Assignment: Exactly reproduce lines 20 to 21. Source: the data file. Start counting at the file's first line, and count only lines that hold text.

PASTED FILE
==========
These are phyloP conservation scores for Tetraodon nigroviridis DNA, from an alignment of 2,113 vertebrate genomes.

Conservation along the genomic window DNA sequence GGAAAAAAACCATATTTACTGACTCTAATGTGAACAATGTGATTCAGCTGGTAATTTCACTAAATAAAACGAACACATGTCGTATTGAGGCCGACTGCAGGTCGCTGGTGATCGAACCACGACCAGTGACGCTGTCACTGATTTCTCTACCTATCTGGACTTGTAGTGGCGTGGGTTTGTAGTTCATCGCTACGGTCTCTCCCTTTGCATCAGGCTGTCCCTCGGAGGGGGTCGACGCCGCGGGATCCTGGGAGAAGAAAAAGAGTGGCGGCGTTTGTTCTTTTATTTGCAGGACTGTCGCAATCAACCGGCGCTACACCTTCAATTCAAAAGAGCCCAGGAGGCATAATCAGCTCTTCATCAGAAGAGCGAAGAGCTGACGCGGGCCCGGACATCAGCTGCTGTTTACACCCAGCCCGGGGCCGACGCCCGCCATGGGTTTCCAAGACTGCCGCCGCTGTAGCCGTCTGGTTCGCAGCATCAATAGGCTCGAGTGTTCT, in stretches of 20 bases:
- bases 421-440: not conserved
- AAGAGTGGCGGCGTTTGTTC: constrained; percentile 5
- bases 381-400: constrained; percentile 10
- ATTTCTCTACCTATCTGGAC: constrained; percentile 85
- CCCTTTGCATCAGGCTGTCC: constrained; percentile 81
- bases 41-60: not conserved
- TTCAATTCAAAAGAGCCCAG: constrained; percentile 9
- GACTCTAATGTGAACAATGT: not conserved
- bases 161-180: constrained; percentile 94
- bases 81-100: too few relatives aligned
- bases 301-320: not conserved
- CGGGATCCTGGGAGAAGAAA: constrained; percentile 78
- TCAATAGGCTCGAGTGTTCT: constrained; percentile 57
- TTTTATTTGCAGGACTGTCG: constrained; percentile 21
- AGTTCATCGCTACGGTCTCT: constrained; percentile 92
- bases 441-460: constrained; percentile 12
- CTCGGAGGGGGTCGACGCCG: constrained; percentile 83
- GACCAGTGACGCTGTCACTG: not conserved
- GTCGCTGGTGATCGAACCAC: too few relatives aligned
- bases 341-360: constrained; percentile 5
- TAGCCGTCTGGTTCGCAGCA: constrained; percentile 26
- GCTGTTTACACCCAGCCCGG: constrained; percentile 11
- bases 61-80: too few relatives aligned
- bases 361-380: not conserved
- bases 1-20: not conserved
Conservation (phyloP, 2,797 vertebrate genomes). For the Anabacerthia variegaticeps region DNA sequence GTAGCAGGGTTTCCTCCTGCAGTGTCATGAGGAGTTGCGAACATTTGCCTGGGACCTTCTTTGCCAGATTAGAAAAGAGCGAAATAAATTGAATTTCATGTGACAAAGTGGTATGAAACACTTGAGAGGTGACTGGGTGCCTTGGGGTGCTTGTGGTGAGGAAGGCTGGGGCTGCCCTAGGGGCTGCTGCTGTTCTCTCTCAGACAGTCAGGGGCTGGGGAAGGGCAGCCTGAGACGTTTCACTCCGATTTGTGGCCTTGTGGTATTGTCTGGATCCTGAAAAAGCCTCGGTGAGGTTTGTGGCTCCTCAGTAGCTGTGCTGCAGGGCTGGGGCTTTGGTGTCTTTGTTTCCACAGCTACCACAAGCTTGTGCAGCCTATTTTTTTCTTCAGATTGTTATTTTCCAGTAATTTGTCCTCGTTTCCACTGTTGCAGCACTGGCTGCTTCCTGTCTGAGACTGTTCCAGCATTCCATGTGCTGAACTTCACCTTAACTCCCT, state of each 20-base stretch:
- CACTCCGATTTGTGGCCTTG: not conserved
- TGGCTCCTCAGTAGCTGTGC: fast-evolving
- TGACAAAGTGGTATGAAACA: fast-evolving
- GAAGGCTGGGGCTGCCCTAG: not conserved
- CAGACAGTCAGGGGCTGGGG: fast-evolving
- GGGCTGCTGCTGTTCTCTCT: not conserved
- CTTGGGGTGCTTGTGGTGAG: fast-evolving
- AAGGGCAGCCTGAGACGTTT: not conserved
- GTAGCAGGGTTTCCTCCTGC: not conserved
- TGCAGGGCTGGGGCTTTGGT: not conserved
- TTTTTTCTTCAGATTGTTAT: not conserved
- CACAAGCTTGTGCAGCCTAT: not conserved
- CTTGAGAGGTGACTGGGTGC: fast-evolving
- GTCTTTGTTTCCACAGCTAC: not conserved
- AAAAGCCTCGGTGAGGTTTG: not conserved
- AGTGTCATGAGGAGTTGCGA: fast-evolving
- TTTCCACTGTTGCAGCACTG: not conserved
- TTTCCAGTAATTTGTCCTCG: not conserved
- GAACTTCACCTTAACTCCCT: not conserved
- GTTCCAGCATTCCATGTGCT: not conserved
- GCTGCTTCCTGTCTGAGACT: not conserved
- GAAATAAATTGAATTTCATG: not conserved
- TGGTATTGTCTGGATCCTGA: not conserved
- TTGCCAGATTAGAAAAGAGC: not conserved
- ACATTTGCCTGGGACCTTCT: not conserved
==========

- GACCAGTGACGCTGTCACTG: not conserved
- GTCGCTGGTGATCGAACCAC: too few relatives aligned